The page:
Cybercrime may be underreported, new study shows
The study, which surveyed over 1500 cybersecurity professionals worldwide, found that 75% of respondents believe most enterprises intentionally underreport cybercrime.
Alarmingly, 50% of all respondents believe this is true, even of companies that are legally required to report such incidents.
The finding casts doubt on the study’s assertion that attack frequency may be stabilising — where 46% of respondents reported increased attacks in 2018, compared to 50% in 2017 and 7% reported a decrease, compared to 6% the previous year.
Additionally, 79% of professionals still think it’s likely they’ll experience an attack in 2019.
Despite these expectations of a potential attack, which is most likely to occur through phishing, malware or social engineering, only 34% of cybersecurity leaders have high levels of confidence in their team’s ability to detect and respond to cyber threats.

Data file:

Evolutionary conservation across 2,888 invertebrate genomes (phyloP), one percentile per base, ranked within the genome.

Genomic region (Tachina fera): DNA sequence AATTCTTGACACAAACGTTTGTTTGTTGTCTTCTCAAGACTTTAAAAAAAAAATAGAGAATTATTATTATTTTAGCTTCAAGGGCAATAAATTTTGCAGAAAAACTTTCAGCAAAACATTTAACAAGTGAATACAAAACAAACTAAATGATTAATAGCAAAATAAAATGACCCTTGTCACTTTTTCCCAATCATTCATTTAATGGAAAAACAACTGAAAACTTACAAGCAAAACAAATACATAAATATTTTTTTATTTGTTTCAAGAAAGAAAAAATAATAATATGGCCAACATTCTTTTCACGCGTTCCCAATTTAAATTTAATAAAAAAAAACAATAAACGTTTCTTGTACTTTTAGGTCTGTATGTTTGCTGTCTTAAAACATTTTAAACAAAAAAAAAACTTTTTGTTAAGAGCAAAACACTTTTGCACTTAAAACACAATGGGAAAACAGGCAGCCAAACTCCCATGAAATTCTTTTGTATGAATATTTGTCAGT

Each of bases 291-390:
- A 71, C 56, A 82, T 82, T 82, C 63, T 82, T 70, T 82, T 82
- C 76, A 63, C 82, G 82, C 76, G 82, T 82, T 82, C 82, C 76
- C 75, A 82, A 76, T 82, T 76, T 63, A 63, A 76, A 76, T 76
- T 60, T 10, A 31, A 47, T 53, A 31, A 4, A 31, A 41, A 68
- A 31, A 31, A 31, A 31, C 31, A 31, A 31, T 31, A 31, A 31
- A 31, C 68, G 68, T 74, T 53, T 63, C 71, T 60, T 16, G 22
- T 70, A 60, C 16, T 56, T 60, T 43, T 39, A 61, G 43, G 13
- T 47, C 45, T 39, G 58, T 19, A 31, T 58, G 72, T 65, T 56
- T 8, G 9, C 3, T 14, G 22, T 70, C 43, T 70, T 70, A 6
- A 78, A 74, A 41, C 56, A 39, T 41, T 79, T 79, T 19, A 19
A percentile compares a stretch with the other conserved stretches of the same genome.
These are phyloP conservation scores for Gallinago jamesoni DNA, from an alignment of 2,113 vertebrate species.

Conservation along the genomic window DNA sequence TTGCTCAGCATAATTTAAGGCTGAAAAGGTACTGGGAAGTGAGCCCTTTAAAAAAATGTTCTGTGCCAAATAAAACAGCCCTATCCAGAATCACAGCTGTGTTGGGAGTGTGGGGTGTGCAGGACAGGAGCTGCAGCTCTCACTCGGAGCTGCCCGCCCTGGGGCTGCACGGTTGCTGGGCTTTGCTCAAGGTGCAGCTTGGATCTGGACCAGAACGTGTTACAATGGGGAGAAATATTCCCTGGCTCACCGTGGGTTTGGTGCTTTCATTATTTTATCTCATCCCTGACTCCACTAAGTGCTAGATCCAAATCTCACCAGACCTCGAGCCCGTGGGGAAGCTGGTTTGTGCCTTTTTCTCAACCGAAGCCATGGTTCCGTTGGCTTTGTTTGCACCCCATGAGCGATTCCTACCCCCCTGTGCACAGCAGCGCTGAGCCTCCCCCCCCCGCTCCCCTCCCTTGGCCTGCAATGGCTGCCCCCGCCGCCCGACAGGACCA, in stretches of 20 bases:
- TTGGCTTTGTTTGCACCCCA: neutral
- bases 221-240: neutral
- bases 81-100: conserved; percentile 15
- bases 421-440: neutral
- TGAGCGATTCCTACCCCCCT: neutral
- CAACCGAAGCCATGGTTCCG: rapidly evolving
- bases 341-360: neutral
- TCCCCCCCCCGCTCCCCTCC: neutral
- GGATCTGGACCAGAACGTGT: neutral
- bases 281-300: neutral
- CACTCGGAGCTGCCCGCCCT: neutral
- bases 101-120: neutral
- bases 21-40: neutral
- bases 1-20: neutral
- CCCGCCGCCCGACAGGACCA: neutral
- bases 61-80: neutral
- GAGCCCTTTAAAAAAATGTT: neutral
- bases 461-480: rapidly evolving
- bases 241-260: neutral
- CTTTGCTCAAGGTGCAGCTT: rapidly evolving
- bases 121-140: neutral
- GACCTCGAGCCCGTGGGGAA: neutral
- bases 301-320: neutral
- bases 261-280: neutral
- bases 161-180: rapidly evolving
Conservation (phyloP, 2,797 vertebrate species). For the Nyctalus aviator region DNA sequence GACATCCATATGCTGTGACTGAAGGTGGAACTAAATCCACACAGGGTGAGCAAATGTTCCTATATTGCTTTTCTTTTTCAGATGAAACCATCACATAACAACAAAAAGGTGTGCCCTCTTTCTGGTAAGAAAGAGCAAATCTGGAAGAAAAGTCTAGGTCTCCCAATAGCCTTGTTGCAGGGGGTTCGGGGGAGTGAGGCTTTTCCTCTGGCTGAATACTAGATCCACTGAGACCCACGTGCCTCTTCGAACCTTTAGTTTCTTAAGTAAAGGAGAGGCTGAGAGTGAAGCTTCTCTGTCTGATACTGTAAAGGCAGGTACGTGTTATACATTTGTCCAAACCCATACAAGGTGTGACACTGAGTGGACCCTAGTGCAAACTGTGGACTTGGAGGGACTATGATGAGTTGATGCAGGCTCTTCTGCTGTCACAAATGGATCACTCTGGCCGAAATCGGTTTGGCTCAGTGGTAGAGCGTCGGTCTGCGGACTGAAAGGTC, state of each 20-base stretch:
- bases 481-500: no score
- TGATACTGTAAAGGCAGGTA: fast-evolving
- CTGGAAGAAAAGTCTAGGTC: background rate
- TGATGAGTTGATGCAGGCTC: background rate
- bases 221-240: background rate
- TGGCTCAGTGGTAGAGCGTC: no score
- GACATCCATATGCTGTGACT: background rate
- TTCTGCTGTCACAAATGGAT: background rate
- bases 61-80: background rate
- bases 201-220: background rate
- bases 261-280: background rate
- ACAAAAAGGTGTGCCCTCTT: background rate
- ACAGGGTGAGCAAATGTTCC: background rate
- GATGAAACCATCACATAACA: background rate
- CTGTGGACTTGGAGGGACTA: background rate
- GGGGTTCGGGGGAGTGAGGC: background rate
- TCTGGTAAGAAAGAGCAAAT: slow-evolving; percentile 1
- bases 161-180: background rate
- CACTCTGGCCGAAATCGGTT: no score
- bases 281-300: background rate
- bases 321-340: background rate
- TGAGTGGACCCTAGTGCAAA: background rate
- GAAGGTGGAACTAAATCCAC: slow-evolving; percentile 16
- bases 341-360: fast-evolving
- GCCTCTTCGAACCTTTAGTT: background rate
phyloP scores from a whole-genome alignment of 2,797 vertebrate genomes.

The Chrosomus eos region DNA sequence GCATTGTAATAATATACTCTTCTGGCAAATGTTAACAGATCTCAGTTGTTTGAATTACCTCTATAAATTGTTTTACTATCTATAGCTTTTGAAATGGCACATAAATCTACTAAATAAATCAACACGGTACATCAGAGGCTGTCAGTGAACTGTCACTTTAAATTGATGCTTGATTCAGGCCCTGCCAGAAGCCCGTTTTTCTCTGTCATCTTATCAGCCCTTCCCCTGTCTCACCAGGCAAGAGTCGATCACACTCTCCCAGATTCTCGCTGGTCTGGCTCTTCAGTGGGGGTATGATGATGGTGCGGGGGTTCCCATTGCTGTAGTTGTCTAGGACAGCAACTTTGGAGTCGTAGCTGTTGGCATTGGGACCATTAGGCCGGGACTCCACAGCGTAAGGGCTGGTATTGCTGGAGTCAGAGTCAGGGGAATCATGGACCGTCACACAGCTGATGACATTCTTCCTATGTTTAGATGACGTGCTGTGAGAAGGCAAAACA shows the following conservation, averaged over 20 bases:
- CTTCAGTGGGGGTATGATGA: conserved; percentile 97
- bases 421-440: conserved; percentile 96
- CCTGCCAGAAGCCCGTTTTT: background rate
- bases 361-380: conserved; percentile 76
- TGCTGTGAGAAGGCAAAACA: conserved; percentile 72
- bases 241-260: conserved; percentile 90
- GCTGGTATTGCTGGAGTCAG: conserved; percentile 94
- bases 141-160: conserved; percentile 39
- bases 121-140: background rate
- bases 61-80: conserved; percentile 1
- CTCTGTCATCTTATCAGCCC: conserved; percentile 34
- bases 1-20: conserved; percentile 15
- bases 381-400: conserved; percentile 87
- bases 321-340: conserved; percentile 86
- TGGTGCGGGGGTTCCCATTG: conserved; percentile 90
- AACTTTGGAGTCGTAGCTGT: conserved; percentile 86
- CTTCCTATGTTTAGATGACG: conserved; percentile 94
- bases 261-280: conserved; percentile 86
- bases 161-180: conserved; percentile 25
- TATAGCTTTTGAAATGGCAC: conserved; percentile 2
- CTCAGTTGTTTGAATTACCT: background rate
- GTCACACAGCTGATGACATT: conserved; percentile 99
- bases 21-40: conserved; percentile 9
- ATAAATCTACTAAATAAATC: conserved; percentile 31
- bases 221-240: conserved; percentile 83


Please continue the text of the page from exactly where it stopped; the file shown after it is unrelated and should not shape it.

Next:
HCL’s Fellow and Chief Architect, Cybersecurity and GRC, Renju Varghese, believes this is due to cybersecurity’s siloed and static approach.
“Many teams are missing significant attacks because they don’t have the size or expertise to keep up with attackers. Moreover, their existing security tools and processes are segregated and seldom work in tandem,” he said.
ISACA’s Director of Cybersecurity Practices, Frank Downs, said that implementing a cyber reporting structure and analysing prevalent attack methods and team readiness through continuing professional education could combat this.
Additionally, Downs believes that governance could also play a big role in teams’ confidence levels in cybersecurity — with the report showing that teams reporting to CISOs had higher levels of confidence than those reporting to CIOs.
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